editors and reviewers in the idea of beautiful and readable writing. We want it to be
fashionable to avoid jargon, to shun bureaucratic styles that are so inaccessible that it is
virtually impossible to know what they are conveying. We want to write for readers, in
order to be read, for our texts to become part of lively, interesting discussions. It is very
encouraging to see the growing interest in this wave - and the great enthusiasm it seems
to encounter in many countries. As early as next year, there should be one further
concrete result from this project - hopefully satisfying not only for me.

2. What is the impact of working in many places around the world on your work?

Good question. On the one hand, it gives me truly valuable and unusual experiences and
contact with many fascinating environments, as well as the inspiration needed for
creative and research work. Science is a conversation, so you need to have someone to
talk to, share interests, listen to the experiences of others and exchange ideas. The
subject matter of interest to a social scientist is complex, so the presence of many strong
communities to exchange ideas is a valuable asset. However, I am also, due to my direct
participation, aware of the fact that the world of academia has in crisis for several
decades now. This is particularly true of Anglo-Saxon universities, which are often
glorified in our country, presented as a model for others to follow, an almost perfect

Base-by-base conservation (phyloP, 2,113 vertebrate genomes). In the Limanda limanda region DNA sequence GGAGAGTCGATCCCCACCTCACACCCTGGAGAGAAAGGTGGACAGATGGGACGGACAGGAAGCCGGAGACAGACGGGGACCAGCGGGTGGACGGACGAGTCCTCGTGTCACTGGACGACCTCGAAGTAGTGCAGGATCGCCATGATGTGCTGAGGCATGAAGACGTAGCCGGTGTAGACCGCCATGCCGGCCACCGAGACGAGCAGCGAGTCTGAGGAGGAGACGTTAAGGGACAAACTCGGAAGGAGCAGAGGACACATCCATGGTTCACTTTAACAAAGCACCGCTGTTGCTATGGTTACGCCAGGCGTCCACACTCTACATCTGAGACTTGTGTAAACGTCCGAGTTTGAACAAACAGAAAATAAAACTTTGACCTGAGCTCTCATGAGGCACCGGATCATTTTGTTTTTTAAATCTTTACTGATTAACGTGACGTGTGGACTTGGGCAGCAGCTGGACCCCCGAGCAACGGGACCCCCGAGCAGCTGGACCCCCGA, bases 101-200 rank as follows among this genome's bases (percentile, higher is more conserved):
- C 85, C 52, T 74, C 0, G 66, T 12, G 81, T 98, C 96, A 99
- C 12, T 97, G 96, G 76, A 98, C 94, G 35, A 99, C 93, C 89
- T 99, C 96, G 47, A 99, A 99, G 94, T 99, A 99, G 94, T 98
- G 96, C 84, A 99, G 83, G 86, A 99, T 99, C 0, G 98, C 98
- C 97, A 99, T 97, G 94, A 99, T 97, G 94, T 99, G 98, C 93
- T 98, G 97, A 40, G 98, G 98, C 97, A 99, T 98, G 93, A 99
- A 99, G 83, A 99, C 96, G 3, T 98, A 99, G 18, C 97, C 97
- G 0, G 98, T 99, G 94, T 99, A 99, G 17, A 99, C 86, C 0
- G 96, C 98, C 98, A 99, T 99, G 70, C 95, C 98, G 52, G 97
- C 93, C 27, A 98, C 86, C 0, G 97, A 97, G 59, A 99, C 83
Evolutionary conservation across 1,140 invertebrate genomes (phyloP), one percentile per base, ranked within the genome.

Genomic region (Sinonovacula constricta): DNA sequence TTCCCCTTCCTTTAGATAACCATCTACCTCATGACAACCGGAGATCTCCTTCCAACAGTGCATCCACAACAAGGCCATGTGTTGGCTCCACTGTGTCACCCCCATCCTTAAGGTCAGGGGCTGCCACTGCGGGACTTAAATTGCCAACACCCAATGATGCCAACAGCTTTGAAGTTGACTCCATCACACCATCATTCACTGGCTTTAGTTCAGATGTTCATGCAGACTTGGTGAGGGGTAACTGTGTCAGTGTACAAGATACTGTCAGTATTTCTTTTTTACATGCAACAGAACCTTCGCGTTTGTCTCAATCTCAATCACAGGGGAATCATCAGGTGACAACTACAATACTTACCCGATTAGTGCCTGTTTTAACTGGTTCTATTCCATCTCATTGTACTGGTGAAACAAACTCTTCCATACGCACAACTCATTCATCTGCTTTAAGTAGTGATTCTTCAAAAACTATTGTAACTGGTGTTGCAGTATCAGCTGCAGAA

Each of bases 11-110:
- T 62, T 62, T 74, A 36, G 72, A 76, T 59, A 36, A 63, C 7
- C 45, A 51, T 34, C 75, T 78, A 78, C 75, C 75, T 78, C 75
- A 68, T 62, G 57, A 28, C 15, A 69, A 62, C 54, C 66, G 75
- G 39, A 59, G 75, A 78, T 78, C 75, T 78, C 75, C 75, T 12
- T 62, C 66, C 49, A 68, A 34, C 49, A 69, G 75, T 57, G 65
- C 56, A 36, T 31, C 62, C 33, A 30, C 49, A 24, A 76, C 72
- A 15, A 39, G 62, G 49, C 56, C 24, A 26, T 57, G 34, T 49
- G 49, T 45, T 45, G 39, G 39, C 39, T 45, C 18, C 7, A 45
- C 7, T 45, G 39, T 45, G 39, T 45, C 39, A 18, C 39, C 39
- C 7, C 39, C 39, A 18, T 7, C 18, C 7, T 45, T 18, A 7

system. This is a picture which is very far from the reality experienced by the actual
participants of the system.

On the other hand, my multinational experience makes me feel that I know different
sides of complex problems and issues and that I should somehow share this knowledge,
especially with communities close to me. However, the difference of these experiences
means that they tend to go unnoticed. But I have the feeling that there is still a lot more
to come.  

3. Referring to your research interests, what do you think is the most interesting about the
theories of the organization?

What I find most fascinating is the genuine, vibrant interdisciplinarity of the discipline.
While other academic disciplines in the last century tended to become more and more
separate, organisation and management sciences (the name of our discipline is still
changing) have, on the contrary, not only held on to their interdisciplinary, but
established an active cooperation with other disciplines, bringing many ideas and ways